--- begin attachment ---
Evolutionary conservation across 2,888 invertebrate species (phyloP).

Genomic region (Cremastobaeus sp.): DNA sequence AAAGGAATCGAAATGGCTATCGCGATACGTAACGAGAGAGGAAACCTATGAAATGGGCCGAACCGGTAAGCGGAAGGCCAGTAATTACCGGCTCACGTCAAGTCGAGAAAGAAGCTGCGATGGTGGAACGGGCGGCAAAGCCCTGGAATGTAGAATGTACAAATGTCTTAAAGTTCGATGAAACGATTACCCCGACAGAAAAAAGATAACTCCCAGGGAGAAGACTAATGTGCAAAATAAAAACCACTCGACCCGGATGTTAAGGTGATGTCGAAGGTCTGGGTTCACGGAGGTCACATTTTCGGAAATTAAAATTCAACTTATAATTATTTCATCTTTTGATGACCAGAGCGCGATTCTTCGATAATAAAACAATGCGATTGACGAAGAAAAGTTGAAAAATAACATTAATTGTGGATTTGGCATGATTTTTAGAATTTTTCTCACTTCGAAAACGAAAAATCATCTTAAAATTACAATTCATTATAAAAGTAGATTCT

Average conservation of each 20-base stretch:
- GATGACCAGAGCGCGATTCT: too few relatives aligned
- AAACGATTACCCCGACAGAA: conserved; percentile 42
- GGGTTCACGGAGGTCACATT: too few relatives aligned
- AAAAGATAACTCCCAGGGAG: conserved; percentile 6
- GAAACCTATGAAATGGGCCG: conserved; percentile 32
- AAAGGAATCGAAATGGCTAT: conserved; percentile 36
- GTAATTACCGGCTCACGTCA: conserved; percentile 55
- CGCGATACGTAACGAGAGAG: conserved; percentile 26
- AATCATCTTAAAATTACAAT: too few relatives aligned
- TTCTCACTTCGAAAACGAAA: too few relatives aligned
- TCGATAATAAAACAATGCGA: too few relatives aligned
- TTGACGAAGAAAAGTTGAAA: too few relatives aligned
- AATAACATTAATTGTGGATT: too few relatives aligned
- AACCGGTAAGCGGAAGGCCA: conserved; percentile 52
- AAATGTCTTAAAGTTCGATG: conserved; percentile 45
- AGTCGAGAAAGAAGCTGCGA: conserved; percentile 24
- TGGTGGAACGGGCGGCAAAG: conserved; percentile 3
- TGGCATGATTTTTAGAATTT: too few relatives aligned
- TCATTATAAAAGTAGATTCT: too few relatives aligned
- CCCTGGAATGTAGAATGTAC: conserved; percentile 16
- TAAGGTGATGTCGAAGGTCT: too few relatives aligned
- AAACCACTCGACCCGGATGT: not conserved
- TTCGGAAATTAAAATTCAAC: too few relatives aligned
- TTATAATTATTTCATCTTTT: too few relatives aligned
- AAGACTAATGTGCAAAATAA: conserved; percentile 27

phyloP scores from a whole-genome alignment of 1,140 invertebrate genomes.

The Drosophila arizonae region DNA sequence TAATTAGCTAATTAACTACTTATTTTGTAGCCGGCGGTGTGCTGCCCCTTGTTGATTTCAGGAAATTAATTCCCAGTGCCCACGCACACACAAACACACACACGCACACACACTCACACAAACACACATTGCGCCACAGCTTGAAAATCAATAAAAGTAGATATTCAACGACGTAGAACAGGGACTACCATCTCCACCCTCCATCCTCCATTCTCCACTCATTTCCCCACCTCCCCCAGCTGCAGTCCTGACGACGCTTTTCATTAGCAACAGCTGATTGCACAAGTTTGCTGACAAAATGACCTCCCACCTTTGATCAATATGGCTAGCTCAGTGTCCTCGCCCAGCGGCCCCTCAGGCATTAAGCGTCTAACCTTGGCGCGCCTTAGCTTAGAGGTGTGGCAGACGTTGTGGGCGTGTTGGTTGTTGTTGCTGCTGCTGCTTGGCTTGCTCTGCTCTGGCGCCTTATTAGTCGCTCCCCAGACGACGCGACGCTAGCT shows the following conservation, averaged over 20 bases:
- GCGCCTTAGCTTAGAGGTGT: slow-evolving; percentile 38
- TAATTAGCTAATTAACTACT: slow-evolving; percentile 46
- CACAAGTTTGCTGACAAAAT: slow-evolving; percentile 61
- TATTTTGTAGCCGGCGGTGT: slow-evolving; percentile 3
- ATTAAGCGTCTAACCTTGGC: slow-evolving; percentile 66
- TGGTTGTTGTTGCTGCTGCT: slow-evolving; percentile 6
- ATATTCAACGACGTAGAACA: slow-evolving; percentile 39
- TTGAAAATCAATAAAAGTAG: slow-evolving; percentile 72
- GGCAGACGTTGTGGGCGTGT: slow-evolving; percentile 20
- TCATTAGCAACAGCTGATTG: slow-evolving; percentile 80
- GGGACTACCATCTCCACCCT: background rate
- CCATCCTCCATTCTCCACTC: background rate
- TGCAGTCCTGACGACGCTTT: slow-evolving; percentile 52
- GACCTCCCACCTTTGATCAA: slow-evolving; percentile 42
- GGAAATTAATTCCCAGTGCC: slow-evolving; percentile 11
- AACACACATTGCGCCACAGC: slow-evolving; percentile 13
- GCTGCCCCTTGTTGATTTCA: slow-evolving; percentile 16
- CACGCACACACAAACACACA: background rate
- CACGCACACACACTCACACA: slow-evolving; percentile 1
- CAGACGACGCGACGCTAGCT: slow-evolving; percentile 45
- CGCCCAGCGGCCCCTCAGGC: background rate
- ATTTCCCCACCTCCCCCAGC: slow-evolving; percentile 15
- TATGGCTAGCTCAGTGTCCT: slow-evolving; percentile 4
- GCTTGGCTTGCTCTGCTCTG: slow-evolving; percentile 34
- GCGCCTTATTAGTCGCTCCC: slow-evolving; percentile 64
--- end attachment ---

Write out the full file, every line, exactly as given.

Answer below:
Evolutionary conservation across 2,888 invertebrate species (phyloP).

Genomic region (Cremastobaeus sp.): DNA sequence AAAGGAATCGAAATGGCTATCGCGATACGTAACGAGAGAGGAAACCTATGAAATGGGCCGAACCGGTAAGCGGAAGGCCAGTAATTACCGGCTCACGTCAAGTCGAGAAAGAAGCTGCGATGGTGGAACGGGCGGCAAAGCCCTGGAATGTAGAATGTACAAATGTCTTAAAGTTCGATGAAACGATTACCCCGACAGAAAAAAGATAACTCCCAGGGAGAAGACTAATGTGCAAAATAAAAACCACTCGACCCGGATGTTAAGGTGATGTCGAAGGTCTGGGTTCACGGAGGTCACATTTTCGGAAATTAAAATTCAACTTATAATTATTTCATCTTTTGATGACCAGAGCGCGATTCTTCGATAATAAAACAATGCGATTGACGAAGAAAAGTTGAAAAATAACATTAATTGTGGATTTGGCATGATTTTTAGAATTTTTCTCACTTCGAAAACGAAAAATCATCTTAAAATTACAATTCATTATAAAAGTAGATTCT

Average conservation of each 20-base stretch:
- GATGACCAGAGCGCGATTCT: too few relatives aligned
- AAACGATTACCCCGACAGAA: conserved; percentile 42
- GGGTTCACGGAGGTCACATT: too few relatives aligned
- AAAAGATAACTCCCAGGGAG: conserved; percentile 6
- GAAACCTATGAAATGGGCCG: conserved; percentile 32
- AAAGGAATCGAAATGGCTAT: conserved; percentile 36
- GTAATTACCGGCTCACGTCA: conserved; percentile 55
- CGCGATACGTAACGAGAGAG: conserved; percentile 26
- AATCATCTTAAAATTACAAT: too few relatives aligned
- TTCTCACTTCGAAAACGAAA: too few relatives aligned
- TCGATAATAAAACAATGCGA: too few relatives aligned
- TTGACGAAGAAAAGTTGAAA: too few relatives aligned
- AATAACATTAATTGTGGATT: too few relatives aligned
- AACCGGTAAGCGGAAGGCCA: conserved; percentile 52
- AAATGTCTTAAAGTTCGATG: conserved; percentile 45
- AGTCGAGAAAGAAGCTGCGA: conserved; percentile 24
- TGGTGGAACGGGCGGCAAAG: conserved; percentile 3
- TGGCATGATTTTTAGAATTT: too few relatives aligned
- TCATTATAAAAGTAGATTCT: too few relatives aligned
- CCCTGGAATGTAGAATGTAC: conserved; percentile 16
- TAAGGTGATGTCGAAGGTCT: too few relatives aligned
- AAACCACTCGACCCGGATGT: not conserved
- TTCGGAAATTAAAATTCAAC: too few relatives aligned
- TTATAATTATTTCATCTTTT: too few relatives aligned
- AAGACTAATGTGCAAAATAA: conserved; percentile 27

phyloP scores from a whole-genome alignment of 1,140 invertebrate genomes.

The Drosophila arizonae region DNA sequence TAATTAGCTAATTAACTACTTATTTTGTAGCCGGCGGTGTGCTGCCCCTTGTTGATTTCAGGAAATTAATTCCCAGTGCCCACGCACACACAAACACACACACGCACACACACTCACACAAACACACATTGCGCCACAGCTTGAAAATCAATAAAAGTAGATATTCAACGACGTAGAACAGGGACTACCATCTCCACCCTCCATCCTCCATTCTCCACTCATTTCCCCACCTCCCCCAGCTGCAGTCCTGACGACGCTTTTCATTAGCAACAGCTGATTGCACAAGTTTGCTGACAAAATGACCTCCCACCTTTGATCAATATGGCTAGCTCAGTGTCCTCGCCCAGCGGCCCCTCAGGCATTAAGCGTCTAACCTTGGCGCGCCTTAGCTTAGAGGTGTGGCAGACGTTGTGGGCGTGTTGGTTGTTGTTGCTGCTGCTGCTTGGCTTGCTCTGCTCTGGCGCCTTATTAGTCGCTCCCCAGACGACGCGACGCTAGCT shows the following conservation, averaged over 20 bases:
- GCGCCTTAGCTTAGAGGTGT: slow-evolving; percentile 38
- TAATTAGCTAATTAACTACT: slow-evolving; percentile 46
- CACAAGTTTGCTGACAAAAT: slow-evolving; percentile 61
- TATTTTGTAGCCGGCGGTGT: slow-evolving; percentile 3
- ATTAAGCGTCTAACCTTGGC: slow-evolving; percentile 66
- TGGTTGTTGTTGCTGCTGCT: slow-evolving; percentile 6
- ATATTCAACGACGTAGAACA: slow-evolving; percentile 39
- TTGAAAATCAATAAAAGTAG: slow-evolving; percentile 72
- GGCAGACGTTGTGGGCGTGT: slow-evolving; percentile 20
- TCATTAGCAACAGCTGATTG: slow-evolving; percentile 80
- GGGACTACCATCTCCACCCT: background rate
- CCATCCTCCATTCTCCACTC: background rate
- TGCAGTCCTGACGACGCTTT: slow-evolving; percentile 52
- GACCTCCCACCTTTGATCAA: slow-evolving; percentile 42
- GGAAATTAATTCCCAGTGCC: slow-evolving; percentile 11
- AACACACATTGCGCCACAGC: slow-evolving; percentile 13
- GCTGCCCCTTGTTGATTTCA: slow-evolving; percentile 16
- CACGCACACACAAACACACA: background rate
- CACGCACACACACTCACACA: slow-evolving; percentile 1
- CAGACGACGCGACGCTAGCT: slow-evolving; percentile 45
- CGCCCAGCGGCCCCTCAGGC: background rate
- ATTTCCCCACCTCCCCCAGC: slow-evolving; percentile 15
- TATGGCTAGCTCAGTGTCCT: slow-evolving; percentile 4
- GCTTGGCTTGCTCTGCTCTG: slow-evolving; percentile 34
- GCGCCTTATTAGTCGCTCCC: slow-evolving; percentile 64